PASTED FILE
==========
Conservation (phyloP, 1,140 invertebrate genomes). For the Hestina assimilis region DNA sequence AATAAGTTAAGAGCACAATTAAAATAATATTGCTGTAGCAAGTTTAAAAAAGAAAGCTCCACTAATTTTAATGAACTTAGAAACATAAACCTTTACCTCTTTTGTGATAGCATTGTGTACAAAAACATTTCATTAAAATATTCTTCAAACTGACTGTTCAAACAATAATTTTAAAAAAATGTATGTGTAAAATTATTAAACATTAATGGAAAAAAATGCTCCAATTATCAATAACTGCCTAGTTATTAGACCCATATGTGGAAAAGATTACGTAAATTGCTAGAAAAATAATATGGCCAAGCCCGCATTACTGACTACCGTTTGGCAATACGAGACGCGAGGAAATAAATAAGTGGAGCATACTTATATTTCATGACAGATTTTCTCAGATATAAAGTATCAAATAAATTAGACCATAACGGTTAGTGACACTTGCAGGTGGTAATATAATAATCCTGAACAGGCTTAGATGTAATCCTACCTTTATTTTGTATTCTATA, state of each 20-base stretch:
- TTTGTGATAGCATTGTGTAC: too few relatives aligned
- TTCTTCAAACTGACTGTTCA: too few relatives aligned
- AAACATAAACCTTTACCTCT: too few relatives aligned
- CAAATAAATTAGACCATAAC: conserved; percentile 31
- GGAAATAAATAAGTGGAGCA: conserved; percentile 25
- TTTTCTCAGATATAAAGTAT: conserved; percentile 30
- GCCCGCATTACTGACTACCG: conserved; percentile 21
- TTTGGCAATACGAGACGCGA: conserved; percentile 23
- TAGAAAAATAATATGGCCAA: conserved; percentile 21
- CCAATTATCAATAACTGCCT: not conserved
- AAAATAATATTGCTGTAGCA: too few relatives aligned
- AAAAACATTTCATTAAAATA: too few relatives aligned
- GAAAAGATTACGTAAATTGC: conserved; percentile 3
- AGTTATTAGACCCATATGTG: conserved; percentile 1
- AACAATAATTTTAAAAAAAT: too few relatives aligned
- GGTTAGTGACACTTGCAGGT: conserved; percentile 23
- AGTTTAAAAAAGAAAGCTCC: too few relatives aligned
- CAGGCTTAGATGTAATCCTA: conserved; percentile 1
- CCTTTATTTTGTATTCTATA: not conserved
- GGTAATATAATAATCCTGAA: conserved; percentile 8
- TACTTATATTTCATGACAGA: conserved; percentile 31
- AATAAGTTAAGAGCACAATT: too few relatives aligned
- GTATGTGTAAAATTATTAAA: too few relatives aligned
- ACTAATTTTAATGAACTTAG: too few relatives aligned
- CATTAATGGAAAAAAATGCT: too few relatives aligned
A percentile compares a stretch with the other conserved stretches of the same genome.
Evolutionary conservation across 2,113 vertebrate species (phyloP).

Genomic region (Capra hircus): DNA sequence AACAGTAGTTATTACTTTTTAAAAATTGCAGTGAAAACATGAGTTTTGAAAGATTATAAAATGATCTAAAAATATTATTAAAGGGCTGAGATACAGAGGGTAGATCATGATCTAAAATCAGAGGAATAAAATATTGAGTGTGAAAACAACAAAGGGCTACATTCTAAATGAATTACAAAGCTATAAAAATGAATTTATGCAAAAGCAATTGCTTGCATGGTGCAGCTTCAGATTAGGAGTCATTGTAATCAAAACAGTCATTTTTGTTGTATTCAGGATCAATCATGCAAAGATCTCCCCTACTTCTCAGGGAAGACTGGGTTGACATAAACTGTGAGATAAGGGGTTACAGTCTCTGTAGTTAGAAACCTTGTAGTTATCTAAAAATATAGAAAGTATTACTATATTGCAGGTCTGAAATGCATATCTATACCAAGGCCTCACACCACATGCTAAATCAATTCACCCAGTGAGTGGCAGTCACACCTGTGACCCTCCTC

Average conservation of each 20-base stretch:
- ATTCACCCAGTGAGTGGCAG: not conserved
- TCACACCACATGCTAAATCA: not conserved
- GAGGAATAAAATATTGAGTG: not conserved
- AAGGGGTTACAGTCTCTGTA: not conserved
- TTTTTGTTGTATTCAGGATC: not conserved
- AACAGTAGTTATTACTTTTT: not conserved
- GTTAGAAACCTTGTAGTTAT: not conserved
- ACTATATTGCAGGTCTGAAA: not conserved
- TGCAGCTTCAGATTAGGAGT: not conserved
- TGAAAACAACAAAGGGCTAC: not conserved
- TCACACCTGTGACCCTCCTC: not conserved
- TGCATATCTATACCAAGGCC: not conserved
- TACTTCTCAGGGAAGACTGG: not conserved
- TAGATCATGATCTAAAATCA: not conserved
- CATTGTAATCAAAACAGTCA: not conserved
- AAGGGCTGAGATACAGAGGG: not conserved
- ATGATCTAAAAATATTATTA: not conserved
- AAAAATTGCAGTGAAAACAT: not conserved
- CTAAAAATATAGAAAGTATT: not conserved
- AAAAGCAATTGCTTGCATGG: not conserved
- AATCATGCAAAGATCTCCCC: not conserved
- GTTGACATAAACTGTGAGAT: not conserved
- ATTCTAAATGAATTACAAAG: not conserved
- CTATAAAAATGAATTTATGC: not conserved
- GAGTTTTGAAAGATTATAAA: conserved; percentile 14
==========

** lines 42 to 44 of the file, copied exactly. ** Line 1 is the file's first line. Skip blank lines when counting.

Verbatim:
- TGCATATCTATACCAAGGCC: not conserved
- TACTTCTCAGGGAAGACTGG: not conserved
- TAGATCATGATCTAAAATCA: not conserved